•    access to crisis intervention services when needed, and;
    •    Evening/weekend social and recreational events.

    About Breakthrough Clubhouse 
    The Clubhouse Model is a unique program serving 386 people with mental illness in 2018.  It’s one of four primary programs of Breakthrough/Episcopal Social Services. Breakthrough has been an accredited Clubhouse since 1997 and continues to be the only one in Kansas. Clubhouses are a powerful demonstration that people with mental illness can and do lead normal, productive lives.  

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  • Mental Health Funding for certified Clubhouses as identified and funded by the Lottery Vending Machine legislation that became law in 2018.

  • Drawing from our history, our new name is "Breakthrough."

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Hit the Open Road on a Mission

Ah, the first signs of spring are emerging. Ok, ok—so it hasn’t quite warmed up enough to shed the jackets. But in no time, the birds will be chirping and the warmer weather will sneak in. And when it does, you’ll want to be out in the great outdoors.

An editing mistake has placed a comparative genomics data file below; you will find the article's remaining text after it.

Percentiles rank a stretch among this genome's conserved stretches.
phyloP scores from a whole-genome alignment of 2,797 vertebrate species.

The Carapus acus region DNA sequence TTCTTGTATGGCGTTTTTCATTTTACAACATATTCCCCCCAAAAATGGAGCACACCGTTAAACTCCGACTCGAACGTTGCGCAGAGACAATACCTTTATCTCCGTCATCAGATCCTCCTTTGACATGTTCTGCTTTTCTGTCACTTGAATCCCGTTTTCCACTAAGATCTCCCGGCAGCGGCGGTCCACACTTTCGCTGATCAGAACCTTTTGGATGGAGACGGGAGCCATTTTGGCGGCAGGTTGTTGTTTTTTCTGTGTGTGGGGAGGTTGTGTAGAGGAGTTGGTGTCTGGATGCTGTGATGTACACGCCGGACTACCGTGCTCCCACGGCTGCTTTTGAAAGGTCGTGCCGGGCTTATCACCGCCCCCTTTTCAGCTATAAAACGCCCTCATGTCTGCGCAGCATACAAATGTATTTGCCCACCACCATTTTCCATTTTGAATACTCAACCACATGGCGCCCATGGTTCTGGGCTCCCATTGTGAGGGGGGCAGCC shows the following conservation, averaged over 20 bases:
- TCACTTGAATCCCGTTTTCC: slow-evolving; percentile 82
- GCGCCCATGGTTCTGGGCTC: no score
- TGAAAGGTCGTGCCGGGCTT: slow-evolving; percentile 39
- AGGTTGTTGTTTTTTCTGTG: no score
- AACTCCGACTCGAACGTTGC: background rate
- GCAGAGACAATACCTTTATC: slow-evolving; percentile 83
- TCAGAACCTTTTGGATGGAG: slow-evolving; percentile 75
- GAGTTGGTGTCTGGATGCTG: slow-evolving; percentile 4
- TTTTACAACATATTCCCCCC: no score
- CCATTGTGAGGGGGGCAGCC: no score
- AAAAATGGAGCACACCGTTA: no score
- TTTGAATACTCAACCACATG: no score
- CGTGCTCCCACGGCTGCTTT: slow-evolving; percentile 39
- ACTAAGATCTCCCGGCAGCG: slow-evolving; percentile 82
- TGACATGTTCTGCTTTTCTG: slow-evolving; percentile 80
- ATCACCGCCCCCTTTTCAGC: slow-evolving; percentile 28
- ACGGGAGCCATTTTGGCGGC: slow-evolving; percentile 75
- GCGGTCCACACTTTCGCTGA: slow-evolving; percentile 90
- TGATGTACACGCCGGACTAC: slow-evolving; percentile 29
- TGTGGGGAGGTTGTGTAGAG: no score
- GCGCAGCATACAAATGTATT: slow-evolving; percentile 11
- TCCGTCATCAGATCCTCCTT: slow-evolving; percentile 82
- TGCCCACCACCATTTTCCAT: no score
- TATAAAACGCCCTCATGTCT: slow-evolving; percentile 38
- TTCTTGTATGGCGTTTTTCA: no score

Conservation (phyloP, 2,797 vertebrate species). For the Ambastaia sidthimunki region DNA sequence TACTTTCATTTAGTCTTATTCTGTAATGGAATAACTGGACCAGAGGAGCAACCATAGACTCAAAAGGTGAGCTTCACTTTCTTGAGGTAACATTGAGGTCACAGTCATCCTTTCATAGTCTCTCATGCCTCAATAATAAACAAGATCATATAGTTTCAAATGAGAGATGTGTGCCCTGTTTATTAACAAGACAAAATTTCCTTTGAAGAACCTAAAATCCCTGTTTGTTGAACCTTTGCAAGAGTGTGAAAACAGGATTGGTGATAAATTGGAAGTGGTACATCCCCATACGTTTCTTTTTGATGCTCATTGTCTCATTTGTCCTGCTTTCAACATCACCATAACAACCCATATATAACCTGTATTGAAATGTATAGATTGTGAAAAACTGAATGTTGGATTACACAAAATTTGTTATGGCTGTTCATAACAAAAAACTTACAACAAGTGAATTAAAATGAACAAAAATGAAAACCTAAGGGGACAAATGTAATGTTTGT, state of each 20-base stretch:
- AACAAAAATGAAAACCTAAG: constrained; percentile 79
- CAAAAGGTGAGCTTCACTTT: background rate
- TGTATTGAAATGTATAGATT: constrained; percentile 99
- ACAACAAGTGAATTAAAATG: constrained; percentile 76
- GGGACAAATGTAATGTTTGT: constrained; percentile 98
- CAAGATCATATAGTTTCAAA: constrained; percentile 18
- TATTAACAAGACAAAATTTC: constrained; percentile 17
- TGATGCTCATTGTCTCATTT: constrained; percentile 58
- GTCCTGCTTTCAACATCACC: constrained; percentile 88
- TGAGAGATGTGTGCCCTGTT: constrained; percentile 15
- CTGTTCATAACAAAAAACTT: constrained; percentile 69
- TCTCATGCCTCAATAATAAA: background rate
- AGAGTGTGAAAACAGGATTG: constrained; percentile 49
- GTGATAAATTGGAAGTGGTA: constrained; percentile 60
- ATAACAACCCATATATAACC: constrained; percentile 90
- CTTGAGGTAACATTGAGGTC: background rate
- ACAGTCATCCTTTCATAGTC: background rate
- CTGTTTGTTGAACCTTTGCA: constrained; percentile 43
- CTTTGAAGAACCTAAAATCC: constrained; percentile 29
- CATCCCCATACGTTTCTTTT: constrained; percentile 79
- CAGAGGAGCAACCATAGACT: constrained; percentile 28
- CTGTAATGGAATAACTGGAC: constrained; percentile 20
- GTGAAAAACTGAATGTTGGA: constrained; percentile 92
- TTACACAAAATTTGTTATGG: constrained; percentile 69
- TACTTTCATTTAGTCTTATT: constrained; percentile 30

But instead of using the much-needed outdoor time to focus on your tan, you could spend it making a difference for others. You could travel near. You could travel far. But wherever you go, there’s somebody out there who needs some help. Take a mission trip to do good and you’ll feel great about your time spent amidst the great outdoors.

Normally when you think of mission trips you think of a weeklong event to a faraway land with hard, intensive labor. But your mission trip doesn’t have to fit the stereotype. Instead, you could choose a nearby location and a weekend trip. There are people everywhere who need a helping hand.

So, how do you choose?

You’ll feel more in tune with the cause if you feel a connection to the work you’re doing. Think about the different organizations that you’re currently involved with and the ones that you’d like to try your hand at helping in the future. This is the perfect opportunity to get started.

Also, look for a trip where you can utilize special skills that you already possess. If you’re used to construction work, find a trip that would allow you to work with your hands constructing and building. Disaster relief could be a great job for you. If you know how to sew, knit or crochet, look for a mission trip where you’ll need to make clothes or other fabric-related products. Whatever your skill, there’s a mission trip out there for you.

No matter what your niche of helping, once you find it, it’s time to hit the road. Maybe for a week, a month or an extended stay. Whatever you choose, you’ll feel great knowing you had the opportunity to help somebody else achieve a mission.

Remember, you define the mission. You define the trip. Go by your own rules. Gather up a group of friends and hit the road, because there’s help needed out there.

  • 35th Anniversary
    35th Anniversary
  • United Way
    United Way